Over the years, one of my favorite “Jewish” traditions has been going out for Chinese food with my family on Christmas – or simply getting some Chinese delivery.
Have you ever wondered, “how did this tradition come about?” Like many Jewish traditions, this one started in the Jewish “homeland”. Nope, not Israel. I’m talking about a tradition that was started in our other homeland – New York’s Lower East Side.
Author of “The Fortune Cookie Chronicles”, Jennifer 8. Lee wrote, “[At the turn of the century], Jews and Chinese were the two largest non-Christian immigrant groups. So, there was a natural bond between these two cultures.” Jennifer goes on to say that going back three or four generations, Jews and Chinese weren’t just united by living next to each other, but Jews were self-conscious about being outsiders. At Chinese restaurants, Jews found an ally in their Chinese neighbors in the form of shared sweet and sour flavors.
This history of our tribe’s love of Chinese food is also associated with the comfortable level of being more kashrut, since after all, Chinese food is also an easier cuisine to separate milk from meat. It gives the illusion of keeping kashrut because Chinese cuisine rarely contains milk.
Here are the top 5 Chinese restaurants in the DMV to enjoy during Christmas. Since I’m vegan, all the Chinese restaurants aren’t only written up by The Washington Post and Washingtonian, but also offer the essential vegan Chinese food – veggie spring rolls! That being said, I brought my non-vegan Mother along with me to nosh on this Jewish/Chinese/Christmas experience.
So, if you decide to go out for Chinese food or snuggle up with some Chinese carry-out and binge watch your favorite movies, these are the top Chinese restaurants to go to on Christmas. ‘Tis the season for spring rolls!
This Hong Kong regional speciality restaurant has been a mainstay on the “Top Cheap Eats” in DC by the Washingtonian since the 1980s for good reason. It’s a great place to frequent, especially on Christmas because the dishes are all family style portions and can be comfortably shared. The atmosphere is set with hot tea, on the tables, dumpling soups sizzling, and signature pan fried noodles full of Asian veggies and seafood. Although Full Key is known for their seafood, their eggplant in garlic sauce is mouth-watering and served in abundance, which is a nice option for those of us keeping kosher. Full Key’s veggie spring rolls feature black bamboo shoots, watercress, and are served hot and crispy. They are definitely worth ordering!
While there are so many amazing East Asian restaurants in Rockville, Xi’an Gourmet is a stand out with its fancy modern Asian decor and gourmet twist on East Asian food that incorporates
cumin and other unique spices. Don’t sleep on the sesame Shaanxi cold steamed noodles, cold cucumbers, and my mother’s favorite – cumin roasted lamb satay, which almost has a Indian/Pakistani like flavor. Xi’an Gourmet also has moderately priced beer and wine selection, which includes my favorite, Coronas. After all, what’s a better mix than Mexican beer and Chinese food? L’chaim!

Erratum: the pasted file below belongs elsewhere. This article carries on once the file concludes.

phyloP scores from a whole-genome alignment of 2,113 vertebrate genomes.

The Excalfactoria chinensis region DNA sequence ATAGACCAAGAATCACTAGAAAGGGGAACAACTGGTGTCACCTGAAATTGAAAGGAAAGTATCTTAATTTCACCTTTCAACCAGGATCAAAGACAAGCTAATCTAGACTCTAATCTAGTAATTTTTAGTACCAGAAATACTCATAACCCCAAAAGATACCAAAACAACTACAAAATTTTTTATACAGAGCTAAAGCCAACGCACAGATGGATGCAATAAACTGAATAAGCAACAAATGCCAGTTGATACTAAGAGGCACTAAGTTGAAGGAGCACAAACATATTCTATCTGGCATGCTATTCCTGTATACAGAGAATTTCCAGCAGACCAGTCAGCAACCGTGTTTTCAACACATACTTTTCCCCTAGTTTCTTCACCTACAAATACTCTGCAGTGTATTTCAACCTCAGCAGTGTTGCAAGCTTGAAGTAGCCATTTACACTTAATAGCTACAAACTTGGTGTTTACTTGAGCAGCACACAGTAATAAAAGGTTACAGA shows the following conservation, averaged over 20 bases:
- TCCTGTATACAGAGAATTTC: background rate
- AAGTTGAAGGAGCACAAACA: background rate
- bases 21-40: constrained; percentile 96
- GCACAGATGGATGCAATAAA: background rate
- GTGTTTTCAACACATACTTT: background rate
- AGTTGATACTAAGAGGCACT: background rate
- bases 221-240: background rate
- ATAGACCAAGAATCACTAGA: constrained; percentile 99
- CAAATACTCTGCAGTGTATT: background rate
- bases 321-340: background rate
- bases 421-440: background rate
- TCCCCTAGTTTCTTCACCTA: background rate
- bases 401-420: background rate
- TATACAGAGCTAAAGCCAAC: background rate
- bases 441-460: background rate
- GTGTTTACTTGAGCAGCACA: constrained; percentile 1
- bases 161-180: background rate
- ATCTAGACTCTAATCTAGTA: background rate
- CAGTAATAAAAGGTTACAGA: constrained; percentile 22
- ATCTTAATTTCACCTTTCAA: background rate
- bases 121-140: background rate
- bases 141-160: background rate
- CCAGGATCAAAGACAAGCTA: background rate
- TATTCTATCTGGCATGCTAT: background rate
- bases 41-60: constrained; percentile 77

East Pearl is another gem in Rockville, featuring Hong Kong Cuisine. The restaurant also offers a separate menu with more traditional Chinese dishes. They are known for their “spectacular” Soyed chicken, as noted in the Washingtonian. The staff is also very accommodating to adjust to different dietary restrictions. Their Singapore noodles with shrimp and jalapeno, crispy spring rolls, and peking duck makes for a festive Jewish Christmas in an open restaurant that is tastefully decorated with painted Asian flowers all over the walls.
If your family reminds you of the aunt in My Big Fat Greek Wedding who says, “You don’t eat no meat? I make you lamb,” I probably wouldn’t recommend taking them to Yuan Fu. However, if your family members can get over the shock of an all-vegetarian Chinese restaurant, they will find that this spot has a lot to offer, especially if you keep kosher. Since its very hard to find vegan authentic hot and sour soup, Yuan Fu’s is so amazing! Try the cold sesame noodles. They are super delicious and refreshing! If you are watching your calories, Yuan Fu a good choice since they offer a menu of low oil dishes too. There coconut juice is served in an actual coconut and sipped through a straw, adding to a festive holiday spirit.
New Big Wong is a mainstay in Chinatown for Jews on Christmas. This Cantonese restaurant, located below Rita’s Italian Ice, serves portions that are family style, reasonably priced, and perfect for holiday sharing. Some outstanding dishes include peking duck, moo shu dishes of all sorts, sesame noodles and, of course, my go to favorite veggie spring rolls served with hoisin sauce. New Big Wong offers Spanish and Italian wines. Keep in mind, it’s much cheaper to buy a bottle of wine for a group, instead of ordering by the glass. Dim sum is also served on weekends.
Before you go off and make your Christmas dining plans, I’d be remiss not to mention Ruan Thai. Although not a Chinese restaurant, this Wheaton spot has amazing veggie spring rolls, mango sticky rice, and drunken noodles – and they are open on Christmas.
About the Author: Michele Amira is a nice Jewish girl, DC based journalist, spoken word artist, and vegan. When not writing, she might be found Israeli dancing, listening to hip-hop, and enjoying a l’chaim (toast) with her favorite drink – margaritas on the rocks.
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